Authorities validate petition signatures in first step towards ousting Venezuelan president

Authorities validate petition signatures in first step towards ousting Venezuelan president
By Euronews
Share this articleComments
Share this articleClose Button
Copy/paste the article video embed link below:Copy to clipboardCopied

Venezuelan security forces used tear gas to block hundreds of opposition protesters on Tuesday.

ADVERTISEMENT

Venezuelan security forces used tear gas to block hundreds of opposition protesters on Tuesday. It was the latest rally to demand a recall referendum to remove socialist President Nicolas Maduro.

National Guard troops barred the protesters’ way as they tried to march to the National Election Board.
Many Venezuelans blame Maduro for the collapse of the economy and food shortages.

Venezuela suffers from hyperinflation, empty shops, out-of-control violence, & the collapse of basic public services https://t.co/QlRaRQzjDF

— Cato Institute (@CatoInstitute) June 7, 2016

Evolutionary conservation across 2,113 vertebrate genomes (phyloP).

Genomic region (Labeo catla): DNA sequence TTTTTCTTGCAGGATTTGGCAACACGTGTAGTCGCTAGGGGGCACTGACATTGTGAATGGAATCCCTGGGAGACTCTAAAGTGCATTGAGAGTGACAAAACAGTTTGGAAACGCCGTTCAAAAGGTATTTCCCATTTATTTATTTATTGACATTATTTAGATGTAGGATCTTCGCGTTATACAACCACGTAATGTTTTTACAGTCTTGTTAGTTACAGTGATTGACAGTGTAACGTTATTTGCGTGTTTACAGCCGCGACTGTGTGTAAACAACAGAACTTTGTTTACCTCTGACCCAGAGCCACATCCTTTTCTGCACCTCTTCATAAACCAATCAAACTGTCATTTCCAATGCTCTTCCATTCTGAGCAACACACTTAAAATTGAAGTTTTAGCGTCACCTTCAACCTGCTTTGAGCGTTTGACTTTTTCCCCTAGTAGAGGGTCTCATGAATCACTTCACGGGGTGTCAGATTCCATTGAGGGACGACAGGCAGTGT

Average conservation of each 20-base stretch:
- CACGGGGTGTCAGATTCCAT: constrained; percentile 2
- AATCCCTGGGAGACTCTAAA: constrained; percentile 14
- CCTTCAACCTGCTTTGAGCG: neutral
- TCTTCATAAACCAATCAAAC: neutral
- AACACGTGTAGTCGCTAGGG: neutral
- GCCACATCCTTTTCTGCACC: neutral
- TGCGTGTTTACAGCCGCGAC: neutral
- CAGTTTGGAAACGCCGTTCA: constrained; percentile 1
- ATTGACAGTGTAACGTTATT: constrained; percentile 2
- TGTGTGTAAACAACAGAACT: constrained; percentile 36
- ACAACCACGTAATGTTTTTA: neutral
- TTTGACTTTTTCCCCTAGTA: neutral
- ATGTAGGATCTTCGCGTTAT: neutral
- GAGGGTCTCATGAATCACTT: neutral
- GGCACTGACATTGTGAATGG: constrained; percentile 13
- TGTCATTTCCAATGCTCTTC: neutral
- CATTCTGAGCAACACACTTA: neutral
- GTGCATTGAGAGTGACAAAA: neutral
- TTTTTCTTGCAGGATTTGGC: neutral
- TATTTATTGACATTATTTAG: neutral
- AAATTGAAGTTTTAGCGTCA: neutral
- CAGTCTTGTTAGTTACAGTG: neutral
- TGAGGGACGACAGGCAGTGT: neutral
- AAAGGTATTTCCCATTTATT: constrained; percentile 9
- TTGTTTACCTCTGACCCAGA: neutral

“I’m Venezuelan,” said one demonstrator. “I signed my signature for a referendum and I’m demanding my rights. What’s happening? They (police) don’t let us through. We are dying of hunger, there’s no food. There are queues. I’m a mother to two children.”

First success

Venezuela’s opposition coalition won control of the National Assembly legislature in elections last December, thanks to public ire over a punishing economic crisis, and has vowed to bring down Maduro this year.

However, the opposition accuses the electoral authorities of delaying verifying the signatures on a petition calling for the referendum. But its been reported that over 1.3 million signatures have now been accepted as valid.

Long way to go

The decision moves the lengthy recall process on to the next step, in which 200,000 signatories must validate their identity with fingerprint scans.

The opposition must then gather four million more signatures to call a referendum on sacking Maduro.

According to the constitution should Maduro, 53, lose a vote and leave office this year, a new presidential election would be held, but were he to exit in 2017, his vice president would take over. That would guarantee continuity for the ruling “Chavismo” movement – named for Maduro’s late predecessor Hugo Chavez – for two more years.

Share this articleComments

You might also like

Venezuelan protesters demand a date for a recall referendum to oust President Maduro

Secret US spying programme targeted top Venezuelan officials in defiance of international law

WATCH: Venezuelans rally to demand release of all political prisoners